Caesar cipher in Java
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# Caesar cipher in Java

One of the simplest cryptographic algorithms is Caesar cipher. Although it is not secure at all, it shows how basic synchronous ciphers work.

# Intro

The cipher method is named after Julius Caesar, who presumably have used it to encrypt his military messages (see the history section at Wikipedia). Maybe at that time it was the state of the art. Anyway, the algorithm is good to know in case you happen to find yourself in the middle of war against the Roman Empire and will need to decrypt their messages to win the war! # The Algorithm

The steps of the the Caesar cipher algorithm are as follows:

1. Take each character of given message.
2. Replace the char with the one on position distant by given number of chars. If the position is outside the alphabet, we are looking for the position from the beginning of the alphabet, thus creating the loop: a, b, …, y, z, a, b, …, y, z, …
3. If we want to decipher the message we just need to rotate the encrypted message by the same number of chars, but into the opposite direction.

Just look at the unit tests and it will be clear how it works.

So, the cipher takes as an input two parameters:

1. The message to encrypt.
2. The size of the rotation.
``` 1 2 3 4 5 6 7 public String cipher(String message, int rotateBy) { // rotate by only the size of the alphabet: rotateBy %= ALPHABET_SIZE; char[] chars = message.toCharArray(); rotate(chars, rotateBy); return new String(chars); } ```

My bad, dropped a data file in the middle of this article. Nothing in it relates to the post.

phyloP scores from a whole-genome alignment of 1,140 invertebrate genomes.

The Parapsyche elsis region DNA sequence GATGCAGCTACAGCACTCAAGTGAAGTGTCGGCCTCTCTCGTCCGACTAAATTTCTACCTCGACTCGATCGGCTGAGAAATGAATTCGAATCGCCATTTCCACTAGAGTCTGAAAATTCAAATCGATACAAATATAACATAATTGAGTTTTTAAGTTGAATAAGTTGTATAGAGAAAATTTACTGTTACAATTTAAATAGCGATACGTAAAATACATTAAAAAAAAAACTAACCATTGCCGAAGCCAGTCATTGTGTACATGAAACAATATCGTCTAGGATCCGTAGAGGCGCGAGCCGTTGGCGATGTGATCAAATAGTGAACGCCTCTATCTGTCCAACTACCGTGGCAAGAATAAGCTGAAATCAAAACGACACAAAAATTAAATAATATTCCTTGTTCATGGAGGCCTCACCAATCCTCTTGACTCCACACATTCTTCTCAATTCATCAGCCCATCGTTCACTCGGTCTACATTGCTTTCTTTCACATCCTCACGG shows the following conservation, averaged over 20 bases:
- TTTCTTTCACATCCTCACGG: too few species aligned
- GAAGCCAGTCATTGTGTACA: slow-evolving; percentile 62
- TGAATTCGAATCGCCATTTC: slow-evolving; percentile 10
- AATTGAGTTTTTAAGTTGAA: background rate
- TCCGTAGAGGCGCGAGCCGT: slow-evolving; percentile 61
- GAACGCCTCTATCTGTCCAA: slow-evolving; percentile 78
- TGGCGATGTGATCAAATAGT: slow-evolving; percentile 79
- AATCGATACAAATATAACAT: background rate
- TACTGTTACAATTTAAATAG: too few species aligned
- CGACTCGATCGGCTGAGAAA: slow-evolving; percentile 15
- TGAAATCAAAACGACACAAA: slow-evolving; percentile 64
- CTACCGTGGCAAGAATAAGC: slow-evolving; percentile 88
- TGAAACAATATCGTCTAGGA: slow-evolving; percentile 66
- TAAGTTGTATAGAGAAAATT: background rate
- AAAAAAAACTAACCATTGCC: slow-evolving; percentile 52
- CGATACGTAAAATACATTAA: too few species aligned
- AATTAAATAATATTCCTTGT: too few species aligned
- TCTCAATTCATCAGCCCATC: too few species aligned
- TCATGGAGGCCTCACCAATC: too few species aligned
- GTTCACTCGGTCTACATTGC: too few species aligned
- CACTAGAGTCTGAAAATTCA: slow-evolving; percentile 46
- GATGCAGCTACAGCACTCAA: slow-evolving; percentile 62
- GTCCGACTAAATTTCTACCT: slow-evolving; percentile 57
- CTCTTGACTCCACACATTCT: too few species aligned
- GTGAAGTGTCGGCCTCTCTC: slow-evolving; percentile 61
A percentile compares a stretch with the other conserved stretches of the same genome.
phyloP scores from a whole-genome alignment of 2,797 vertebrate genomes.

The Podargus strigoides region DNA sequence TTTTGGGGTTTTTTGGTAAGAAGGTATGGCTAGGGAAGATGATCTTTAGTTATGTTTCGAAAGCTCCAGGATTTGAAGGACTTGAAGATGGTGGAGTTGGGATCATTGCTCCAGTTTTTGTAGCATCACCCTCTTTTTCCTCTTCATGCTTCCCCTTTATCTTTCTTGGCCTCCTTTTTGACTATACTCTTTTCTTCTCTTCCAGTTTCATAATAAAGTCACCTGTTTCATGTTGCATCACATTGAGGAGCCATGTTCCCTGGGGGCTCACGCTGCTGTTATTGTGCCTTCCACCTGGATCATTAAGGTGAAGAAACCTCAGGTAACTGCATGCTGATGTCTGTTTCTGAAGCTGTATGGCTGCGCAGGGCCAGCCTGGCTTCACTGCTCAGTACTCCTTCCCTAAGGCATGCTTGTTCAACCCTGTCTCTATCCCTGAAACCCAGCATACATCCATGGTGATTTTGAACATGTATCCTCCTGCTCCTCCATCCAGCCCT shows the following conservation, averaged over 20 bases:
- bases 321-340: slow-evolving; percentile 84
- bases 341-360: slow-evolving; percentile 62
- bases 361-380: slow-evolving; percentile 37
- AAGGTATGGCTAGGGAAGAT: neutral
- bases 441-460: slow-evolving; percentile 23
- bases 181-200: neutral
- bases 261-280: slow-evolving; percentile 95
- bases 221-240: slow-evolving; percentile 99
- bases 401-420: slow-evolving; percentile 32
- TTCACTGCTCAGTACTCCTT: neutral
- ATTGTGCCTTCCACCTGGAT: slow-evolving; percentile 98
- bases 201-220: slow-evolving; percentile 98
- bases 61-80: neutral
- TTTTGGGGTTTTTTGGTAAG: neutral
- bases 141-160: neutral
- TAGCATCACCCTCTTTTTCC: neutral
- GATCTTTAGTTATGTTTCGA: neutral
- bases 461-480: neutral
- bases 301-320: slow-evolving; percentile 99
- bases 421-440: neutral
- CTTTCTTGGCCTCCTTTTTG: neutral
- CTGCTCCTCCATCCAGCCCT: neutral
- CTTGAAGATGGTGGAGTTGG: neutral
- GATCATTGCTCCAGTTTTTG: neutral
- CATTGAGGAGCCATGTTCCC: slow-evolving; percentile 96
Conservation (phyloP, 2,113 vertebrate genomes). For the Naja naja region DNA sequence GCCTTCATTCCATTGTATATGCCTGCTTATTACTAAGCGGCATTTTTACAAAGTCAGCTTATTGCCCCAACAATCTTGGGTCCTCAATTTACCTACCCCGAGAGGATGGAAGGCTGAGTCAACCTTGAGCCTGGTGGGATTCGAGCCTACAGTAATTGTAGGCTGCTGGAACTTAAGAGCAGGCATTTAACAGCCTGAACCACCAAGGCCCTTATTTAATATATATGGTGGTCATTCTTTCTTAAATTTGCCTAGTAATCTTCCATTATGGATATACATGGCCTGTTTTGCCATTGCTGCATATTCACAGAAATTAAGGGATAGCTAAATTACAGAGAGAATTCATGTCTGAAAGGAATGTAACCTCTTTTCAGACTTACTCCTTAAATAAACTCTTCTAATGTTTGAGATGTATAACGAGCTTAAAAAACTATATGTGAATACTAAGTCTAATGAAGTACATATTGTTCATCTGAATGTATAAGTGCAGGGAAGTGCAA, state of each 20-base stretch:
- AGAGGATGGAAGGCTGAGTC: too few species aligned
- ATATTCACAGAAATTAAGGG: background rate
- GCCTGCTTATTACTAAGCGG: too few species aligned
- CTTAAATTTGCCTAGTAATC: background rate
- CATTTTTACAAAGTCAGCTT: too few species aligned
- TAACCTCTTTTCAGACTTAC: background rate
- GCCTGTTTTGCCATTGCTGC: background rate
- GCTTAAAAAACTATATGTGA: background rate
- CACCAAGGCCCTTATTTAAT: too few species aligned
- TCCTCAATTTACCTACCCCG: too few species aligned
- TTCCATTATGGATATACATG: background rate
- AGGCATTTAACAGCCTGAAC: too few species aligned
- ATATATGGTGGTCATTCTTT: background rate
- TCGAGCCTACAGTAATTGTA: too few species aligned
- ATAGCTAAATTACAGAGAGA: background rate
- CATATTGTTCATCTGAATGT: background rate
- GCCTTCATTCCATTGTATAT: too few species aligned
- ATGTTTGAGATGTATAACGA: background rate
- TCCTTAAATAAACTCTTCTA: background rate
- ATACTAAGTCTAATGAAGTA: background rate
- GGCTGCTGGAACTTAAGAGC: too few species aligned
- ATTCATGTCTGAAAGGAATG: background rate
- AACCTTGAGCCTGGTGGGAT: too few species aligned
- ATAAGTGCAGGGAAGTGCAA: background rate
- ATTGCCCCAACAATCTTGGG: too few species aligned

## Message traversal

The first step is to go through all chars in the message and substitute it with its rotated counterpart. In our case we want to rotate only the alphabet characters. The thing here is ASCII codes for lower case chars and upper case chars are in different numeric ranges. Therefore we have to check the limits of the two alphabets - lower and upper case.

``` 1 2 3 4 5 6 7 8 9 private void rotate(char[] chars, int rotateBy) { for (int i = 0; i < chars.length; ++i) { if (isLowerCase(chars[i])) { chars[i] = rotateChar(chars[i], rotateBy, 'a', 'z'); } else if (isUpperCase(chars[i])) { chars[i] = rotateChar(chars[i], rotateBy, 'A', 'Z'); } } } ```

## The rotate char function

The key function in the Caesar’s cipher is the rotation function, which will rotate a single character by given number of chars. Keep in mind that the number may be positive or negative, so we can go off the alphabet in both directions. When we go off the alphabet, we just create a loop and find the correct char from the opposite side by moving by the alphabet size (do you know why it works?):

``` 1 2 3 4 5 6 7 8 9 10 11 12 13 14 private char rotateChar(char c, int rotateBy, char firstChar, char lastChar) { c += rotateBy; // check lower bounds for left rotation: if (c < firstChar) { return (char) (c + ALPHABET_SIZE); } // check upper bounds for right rotation: if (c > lastChar) { return (char) (c - ALPHABET_SIZE); } // this one is within alphabet bounds: return c; } ```

# Complete Caesar cipher in Java